Managing money on the road

One of the biggest challenges travellers face when planning a trip is budgeting. With travel styles endlessly varying, it can be difficult to determine how much money you’ll need for your trip. In order to shed some light on what a budget multi-country european trip looks like financially, I put together this guide outlining what my expenses have been, how much I spend in the different categories and how I track and make sure I won’t run out of money on the road.

For my trip I saved $10,000 Canadian, this was to take me through three months of travel and breaks down to roughly $100 a day. Initially I had budgeted $60 per day, but this turned out to be a bit unrealistic where the exchange rates were 1.5 to 2x my Canadian dollar (I’m looking at you London.) I didn’t just magically know to budget $100, I used this handy tool: Budgetyourtrip. A great site where you can enter your destination city your style of travel and it will give you a rough estimate of how much you need per day.

In order to keep track of my spending on the road I downloaded the Trail wallet app. This has proven to be absolutely invaluable, I don’t know where I would be without it! Every time I spend money, book a hostel or buy a pack of gum, I input the expense in the app and it automatically converts it to canadian currency using the exchange rates of that day. Then I place it into one of the 6 categories: transport, accommodation, food, entertainment, miscellaneous, you can even write notes to help you remember what you spent money on. This takes only 30 seconds to do and immediately appraises me of my daily spending and my overall trip expenses. Having this accurate breakdown of the numbers helps keep me on budget and prevent overspending. Plus, the avatar gets a bit cheeky if you go over budget.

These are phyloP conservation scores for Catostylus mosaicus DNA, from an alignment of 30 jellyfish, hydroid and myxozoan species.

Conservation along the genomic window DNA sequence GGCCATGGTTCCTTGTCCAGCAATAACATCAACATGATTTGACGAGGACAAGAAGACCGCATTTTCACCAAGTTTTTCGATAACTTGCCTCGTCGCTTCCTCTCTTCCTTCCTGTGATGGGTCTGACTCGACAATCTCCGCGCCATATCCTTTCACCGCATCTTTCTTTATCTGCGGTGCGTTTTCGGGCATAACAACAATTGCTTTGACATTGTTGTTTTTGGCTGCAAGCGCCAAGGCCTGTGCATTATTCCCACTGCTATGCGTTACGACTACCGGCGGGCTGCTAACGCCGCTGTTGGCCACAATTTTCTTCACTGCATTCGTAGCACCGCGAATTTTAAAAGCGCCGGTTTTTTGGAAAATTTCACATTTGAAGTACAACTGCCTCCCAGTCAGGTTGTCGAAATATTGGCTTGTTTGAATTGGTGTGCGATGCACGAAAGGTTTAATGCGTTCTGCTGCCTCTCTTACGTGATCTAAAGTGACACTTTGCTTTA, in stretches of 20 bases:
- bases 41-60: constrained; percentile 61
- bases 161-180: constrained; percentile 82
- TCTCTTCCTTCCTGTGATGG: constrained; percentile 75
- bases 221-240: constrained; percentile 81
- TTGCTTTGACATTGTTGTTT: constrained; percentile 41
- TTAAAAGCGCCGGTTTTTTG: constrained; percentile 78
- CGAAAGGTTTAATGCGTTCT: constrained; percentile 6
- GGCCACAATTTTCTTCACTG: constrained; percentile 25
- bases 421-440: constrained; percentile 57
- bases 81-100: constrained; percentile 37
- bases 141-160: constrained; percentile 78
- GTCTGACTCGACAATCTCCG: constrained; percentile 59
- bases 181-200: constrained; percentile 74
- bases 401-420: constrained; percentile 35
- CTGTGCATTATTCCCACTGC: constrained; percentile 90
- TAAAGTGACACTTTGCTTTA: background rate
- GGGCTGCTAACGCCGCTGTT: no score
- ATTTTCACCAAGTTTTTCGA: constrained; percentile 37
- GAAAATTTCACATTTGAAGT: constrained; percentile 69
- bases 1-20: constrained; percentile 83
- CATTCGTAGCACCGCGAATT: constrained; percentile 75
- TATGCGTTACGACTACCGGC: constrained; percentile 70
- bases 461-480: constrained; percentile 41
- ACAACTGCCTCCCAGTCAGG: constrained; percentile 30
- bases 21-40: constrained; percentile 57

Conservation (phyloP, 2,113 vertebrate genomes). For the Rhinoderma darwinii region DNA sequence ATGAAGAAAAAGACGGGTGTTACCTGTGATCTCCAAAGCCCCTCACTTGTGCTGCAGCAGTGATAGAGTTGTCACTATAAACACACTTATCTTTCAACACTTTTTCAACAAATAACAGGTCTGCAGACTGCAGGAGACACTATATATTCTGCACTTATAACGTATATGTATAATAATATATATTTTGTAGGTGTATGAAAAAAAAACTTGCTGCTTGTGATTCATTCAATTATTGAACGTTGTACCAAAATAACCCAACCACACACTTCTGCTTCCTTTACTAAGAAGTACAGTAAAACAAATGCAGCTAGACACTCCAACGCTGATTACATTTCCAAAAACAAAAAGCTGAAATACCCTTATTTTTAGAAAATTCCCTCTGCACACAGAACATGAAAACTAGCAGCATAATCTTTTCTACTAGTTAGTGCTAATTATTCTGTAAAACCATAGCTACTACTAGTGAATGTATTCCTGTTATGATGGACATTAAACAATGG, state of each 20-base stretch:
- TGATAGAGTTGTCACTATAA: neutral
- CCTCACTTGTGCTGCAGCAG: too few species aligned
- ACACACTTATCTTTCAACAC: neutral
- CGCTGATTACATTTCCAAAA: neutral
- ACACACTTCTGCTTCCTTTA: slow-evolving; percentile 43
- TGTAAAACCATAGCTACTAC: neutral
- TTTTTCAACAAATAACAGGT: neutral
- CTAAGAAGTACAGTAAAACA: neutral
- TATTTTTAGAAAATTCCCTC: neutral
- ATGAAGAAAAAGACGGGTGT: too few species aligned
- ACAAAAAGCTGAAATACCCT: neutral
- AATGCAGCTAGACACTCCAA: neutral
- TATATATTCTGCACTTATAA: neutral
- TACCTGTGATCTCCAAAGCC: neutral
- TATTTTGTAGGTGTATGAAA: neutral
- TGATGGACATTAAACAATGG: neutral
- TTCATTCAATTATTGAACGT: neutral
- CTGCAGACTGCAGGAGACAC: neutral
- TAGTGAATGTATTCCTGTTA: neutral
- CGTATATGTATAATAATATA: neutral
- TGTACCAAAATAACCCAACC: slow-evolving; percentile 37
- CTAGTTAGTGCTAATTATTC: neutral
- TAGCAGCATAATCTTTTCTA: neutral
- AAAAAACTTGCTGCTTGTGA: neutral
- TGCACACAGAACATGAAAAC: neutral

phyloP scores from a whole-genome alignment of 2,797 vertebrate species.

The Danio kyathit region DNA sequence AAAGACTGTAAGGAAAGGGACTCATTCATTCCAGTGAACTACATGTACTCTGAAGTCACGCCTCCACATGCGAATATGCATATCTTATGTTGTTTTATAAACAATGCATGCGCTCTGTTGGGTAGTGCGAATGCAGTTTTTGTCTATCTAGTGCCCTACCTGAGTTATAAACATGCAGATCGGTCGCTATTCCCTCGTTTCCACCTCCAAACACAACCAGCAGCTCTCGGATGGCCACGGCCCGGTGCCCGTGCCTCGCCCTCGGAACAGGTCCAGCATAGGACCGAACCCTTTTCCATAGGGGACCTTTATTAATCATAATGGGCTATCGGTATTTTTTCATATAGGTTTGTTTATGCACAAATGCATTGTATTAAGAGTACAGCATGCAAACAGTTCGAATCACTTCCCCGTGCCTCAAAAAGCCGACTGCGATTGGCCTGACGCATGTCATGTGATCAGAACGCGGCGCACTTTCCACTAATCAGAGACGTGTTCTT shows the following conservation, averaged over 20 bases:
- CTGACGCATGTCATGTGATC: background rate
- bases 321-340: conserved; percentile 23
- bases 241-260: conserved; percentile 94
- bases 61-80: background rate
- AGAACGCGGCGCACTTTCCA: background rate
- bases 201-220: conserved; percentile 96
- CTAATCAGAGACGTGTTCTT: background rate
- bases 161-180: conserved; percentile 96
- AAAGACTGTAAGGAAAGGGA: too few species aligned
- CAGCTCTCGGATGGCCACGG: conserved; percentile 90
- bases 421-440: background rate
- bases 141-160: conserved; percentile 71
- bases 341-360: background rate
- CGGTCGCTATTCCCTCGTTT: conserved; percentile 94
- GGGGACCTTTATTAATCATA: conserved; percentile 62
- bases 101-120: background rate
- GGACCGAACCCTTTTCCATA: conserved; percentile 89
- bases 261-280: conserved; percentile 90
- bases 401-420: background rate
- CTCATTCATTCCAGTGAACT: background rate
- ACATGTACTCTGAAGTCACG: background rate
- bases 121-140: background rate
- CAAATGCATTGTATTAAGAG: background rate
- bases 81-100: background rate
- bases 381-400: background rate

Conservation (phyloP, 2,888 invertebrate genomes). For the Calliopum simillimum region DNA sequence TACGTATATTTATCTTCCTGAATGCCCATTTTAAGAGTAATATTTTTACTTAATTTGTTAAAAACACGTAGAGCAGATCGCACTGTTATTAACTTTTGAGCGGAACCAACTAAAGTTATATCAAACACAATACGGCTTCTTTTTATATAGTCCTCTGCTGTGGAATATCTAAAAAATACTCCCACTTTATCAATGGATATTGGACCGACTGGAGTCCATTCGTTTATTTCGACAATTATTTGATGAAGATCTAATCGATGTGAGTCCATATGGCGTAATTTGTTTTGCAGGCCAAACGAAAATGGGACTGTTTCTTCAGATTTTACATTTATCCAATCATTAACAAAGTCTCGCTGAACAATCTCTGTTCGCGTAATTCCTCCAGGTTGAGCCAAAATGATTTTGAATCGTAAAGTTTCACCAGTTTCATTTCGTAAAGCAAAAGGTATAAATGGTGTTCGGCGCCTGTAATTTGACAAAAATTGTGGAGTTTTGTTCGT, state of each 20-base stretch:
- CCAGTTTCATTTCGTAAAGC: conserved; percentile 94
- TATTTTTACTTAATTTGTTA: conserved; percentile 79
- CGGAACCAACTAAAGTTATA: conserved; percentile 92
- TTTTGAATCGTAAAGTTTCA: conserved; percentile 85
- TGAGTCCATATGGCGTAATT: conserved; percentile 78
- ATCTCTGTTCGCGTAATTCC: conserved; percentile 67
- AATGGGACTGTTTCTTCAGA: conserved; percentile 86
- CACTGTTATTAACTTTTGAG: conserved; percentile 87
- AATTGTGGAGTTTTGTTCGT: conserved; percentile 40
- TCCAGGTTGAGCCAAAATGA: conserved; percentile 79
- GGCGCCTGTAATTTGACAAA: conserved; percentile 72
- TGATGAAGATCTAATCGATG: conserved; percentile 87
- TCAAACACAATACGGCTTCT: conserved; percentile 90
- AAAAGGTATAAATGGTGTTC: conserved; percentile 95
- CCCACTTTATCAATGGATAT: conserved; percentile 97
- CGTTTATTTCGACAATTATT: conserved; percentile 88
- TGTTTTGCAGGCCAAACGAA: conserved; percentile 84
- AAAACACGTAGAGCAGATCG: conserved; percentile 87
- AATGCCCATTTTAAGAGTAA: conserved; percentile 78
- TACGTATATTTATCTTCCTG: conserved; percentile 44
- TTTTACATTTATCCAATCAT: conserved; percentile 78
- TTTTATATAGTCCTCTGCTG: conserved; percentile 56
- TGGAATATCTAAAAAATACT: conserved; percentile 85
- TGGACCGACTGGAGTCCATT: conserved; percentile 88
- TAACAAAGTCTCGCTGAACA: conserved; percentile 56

20160630080208 (1)Days on road: 50

Countries: 4

Cities: 10

Money spent: $5,776.55

Daily Average: $115.33

As you can see, I am actually over my daily average by $15.33. I’m not seriously concerned by this, as the number jumps up when I input a large expense such as $350 for 10 days upcoming accommodation and it slowly reduces as those days pass. The lion’s share of expenses always fall into these three categories: food, accommodation, and transportation. Bearing this in mind, I can keep costs down if I am careful and minimize spending on non-essentials like souvenirs, eating out, entertainment, and my daily luxury (which I am not willing to give up,) coffee.

So, 50 days into my 90 day trip and I have spent:

Accommodation: $1,529.12

Food: $1,659.71

Transport: $1,674.10

I also downloaded the Mint: Money manager app. I had really high hopes for this app! I’ve heard so much about it from other travellers and my most money savvy friends, but I experienced too much difficulty in connecting it to my accounts and later discovered this was because my bank doesn’t play nice with third party applications. Despite this, I don’t feel I am missing out by not having it, with Trail Wallet keeping track of all expenses including cash purchases I am able to cross reference the spending with my bank app for my phone for credit transactions.